Now why should gods threaten the weak mortal, as if they were afraid of him? After all, they need only to openly set foot on the earth, and everyone must blindly obey their mighty will!
So you see, your whole story seems to me to be nothing but a weak deception, intended to mislead me so I might not recognize you for what you really are, either a Jewish magician who sets out for Egypt to make his living with this trade there, since his life is not safe in his homeland -
or perhaps even a crafty Jewish spy, bribed by the power-hungry Herod to detect how the Roman shore-fortifications are set up?
I do of course have the letter of safe-conduct from my brother, and the earlier letter which I mentioned to you - but I still have not discussed this with my brother and therefore these documents could be forged, for my brother's handwriting can also be imitated.
And I now consider you to be both, in other words, a magician and a spy! Now justify yourself in every detail - otherwise you are my prisoner and will not escape a just punishment!'
At these words Joseph looked Cyrenius firmly in the face and asserted: 'Send a fast messenger to your brother Cornelius, have him take both letters with him, and your brother shall bear witness whether matters with me are of such a scandalous nature as you are of the bad opinion!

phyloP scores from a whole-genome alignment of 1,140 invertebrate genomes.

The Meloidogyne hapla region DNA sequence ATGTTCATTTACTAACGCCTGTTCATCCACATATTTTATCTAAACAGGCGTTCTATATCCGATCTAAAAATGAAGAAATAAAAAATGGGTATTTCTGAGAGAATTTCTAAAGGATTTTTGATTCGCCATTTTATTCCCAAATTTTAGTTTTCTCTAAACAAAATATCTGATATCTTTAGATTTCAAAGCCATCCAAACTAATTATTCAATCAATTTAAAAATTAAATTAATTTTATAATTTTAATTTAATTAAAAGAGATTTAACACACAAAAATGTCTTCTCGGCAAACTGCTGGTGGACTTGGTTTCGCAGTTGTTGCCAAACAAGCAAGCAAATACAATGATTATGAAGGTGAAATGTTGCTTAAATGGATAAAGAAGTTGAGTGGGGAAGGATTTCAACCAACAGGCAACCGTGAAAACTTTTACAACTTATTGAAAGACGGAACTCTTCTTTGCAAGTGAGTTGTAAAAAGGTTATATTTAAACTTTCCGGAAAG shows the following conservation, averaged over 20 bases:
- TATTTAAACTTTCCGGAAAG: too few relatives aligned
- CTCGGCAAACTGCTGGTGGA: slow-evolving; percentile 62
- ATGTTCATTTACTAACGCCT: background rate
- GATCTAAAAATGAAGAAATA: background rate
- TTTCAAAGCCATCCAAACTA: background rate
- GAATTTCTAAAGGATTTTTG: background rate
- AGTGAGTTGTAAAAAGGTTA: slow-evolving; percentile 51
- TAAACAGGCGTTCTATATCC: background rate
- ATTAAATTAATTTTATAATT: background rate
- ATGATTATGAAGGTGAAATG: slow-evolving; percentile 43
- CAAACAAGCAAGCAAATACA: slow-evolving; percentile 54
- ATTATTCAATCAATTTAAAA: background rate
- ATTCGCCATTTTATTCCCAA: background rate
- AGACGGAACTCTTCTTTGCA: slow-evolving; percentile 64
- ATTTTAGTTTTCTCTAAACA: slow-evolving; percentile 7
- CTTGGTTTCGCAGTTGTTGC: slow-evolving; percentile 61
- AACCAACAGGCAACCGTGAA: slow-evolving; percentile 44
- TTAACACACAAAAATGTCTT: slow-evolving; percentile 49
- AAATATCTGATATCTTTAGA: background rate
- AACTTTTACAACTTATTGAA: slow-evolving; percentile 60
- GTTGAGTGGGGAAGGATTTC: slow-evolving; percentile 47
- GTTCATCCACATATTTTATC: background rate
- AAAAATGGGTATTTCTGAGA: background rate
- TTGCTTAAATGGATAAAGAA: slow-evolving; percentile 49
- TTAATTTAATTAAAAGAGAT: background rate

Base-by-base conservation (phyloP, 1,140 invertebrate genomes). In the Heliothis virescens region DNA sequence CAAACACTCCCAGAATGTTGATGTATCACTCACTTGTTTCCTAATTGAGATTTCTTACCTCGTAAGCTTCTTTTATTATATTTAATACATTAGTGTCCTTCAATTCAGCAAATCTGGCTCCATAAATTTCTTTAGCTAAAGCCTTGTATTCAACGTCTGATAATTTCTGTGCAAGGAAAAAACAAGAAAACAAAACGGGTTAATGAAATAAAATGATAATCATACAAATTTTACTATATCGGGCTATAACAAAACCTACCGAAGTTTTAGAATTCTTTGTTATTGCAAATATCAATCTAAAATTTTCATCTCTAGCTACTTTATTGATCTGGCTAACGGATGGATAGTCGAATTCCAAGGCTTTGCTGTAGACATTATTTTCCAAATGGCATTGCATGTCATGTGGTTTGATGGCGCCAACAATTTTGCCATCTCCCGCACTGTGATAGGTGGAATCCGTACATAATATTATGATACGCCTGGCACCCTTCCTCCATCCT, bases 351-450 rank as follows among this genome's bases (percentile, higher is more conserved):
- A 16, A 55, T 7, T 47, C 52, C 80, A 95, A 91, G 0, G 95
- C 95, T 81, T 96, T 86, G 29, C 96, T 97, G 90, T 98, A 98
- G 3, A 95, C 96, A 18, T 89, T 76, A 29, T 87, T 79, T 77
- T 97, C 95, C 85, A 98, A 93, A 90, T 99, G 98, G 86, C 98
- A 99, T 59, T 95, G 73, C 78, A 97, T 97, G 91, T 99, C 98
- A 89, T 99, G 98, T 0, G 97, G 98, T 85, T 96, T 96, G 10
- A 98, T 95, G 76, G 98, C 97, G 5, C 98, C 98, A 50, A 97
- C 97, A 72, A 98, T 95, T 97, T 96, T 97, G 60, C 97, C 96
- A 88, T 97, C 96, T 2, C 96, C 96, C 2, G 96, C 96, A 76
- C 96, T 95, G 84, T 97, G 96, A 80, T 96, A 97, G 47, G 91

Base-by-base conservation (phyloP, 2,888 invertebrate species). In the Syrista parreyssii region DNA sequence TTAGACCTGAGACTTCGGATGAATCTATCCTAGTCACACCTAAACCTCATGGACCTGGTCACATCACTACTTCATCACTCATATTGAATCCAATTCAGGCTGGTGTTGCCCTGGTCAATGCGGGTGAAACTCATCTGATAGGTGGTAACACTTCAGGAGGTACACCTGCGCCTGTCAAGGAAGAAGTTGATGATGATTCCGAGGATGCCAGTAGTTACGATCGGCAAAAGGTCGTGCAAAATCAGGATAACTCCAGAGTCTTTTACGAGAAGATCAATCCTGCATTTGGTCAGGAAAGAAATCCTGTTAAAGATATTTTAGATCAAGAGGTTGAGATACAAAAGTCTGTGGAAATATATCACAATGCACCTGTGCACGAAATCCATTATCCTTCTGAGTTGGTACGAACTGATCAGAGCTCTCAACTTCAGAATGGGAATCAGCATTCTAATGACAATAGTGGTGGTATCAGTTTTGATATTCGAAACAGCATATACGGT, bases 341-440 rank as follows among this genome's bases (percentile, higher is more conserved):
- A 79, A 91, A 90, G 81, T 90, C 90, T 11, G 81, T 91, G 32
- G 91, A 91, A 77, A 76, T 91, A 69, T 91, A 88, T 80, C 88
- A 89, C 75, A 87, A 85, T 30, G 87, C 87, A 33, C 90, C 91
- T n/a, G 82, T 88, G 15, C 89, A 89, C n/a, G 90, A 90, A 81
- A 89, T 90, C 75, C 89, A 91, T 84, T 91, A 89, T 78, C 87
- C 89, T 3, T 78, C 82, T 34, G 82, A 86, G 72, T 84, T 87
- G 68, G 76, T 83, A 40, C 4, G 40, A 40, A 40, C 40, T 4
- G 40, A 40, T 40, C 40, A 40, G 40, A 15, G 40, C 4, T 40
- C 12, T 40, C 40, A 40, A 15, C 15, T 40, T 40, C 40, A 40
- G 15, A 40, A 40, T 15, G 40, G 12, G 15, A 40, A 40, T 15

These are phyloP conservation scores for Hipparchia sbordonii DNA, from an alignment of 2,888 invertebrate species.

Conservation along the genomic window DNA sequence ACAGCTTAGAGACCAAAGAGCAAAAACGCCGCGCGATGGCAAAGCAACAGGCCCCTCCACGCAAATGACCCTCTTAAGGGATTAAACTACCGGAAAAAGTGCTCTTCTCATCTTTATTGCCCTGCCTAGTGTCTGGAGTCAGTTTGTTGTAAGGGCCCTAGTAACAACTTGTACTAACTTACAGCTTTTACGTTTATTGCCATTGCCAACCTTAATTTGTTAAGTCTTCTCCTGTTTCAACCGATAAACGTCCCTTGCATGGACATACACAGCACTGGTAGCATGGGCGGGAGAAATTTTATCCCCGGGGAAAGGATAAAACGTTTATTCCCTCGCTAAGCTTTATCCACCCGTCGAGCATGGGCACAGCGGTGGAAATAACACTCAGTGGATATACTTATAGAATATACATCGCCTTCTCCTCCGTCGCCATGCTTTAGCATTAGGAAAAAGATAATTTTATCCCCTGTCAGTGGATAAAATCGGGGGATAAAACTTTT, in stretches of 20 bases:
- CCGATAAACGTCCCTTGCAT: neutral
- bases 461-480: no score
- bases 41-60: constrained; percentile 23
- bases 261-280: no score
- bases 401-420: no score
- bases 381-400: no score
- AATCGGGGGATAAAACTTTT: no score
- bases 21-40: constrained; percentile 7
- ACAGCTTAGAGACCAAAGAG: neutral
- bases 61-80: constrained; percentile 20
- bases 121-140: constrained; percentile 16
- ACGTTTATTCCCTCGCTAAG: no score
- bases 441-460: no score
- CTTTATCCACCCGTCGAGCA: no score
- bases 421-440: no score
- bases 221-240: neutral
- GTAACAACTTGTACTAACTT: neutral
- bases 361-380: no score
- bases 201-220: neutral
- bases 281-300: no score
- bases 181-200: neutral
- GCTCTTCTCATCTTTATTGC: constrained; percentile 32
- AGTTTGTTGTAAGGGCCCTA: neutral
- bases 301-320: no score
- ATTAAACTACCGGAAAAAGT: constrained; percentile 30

And such I now insist on from you, for my honor is justified before the eternal God and shall not be crushed underfoot by a pagan! For while you are a patrician of Rome, I am none-the-less a direct descendant of the great king David before whom the circle of the earth trembled, and as such I will not allow myself to be dishonored by a pagan!
And I shall not leave your side now until you have restored my honor to me, for no pagan shall deprive me of the honor which I have received from God!'
These energetic words took Cyrenius aback, for in this manner he as governor, who had command over life and death without restriction, had never heard anyone speak to him. He therefore thought by himself, 'If this man were not conscious of an extraordinary power with him as concerns me, he could not speak like that! Hence I must talk to him now in quite a different manner!"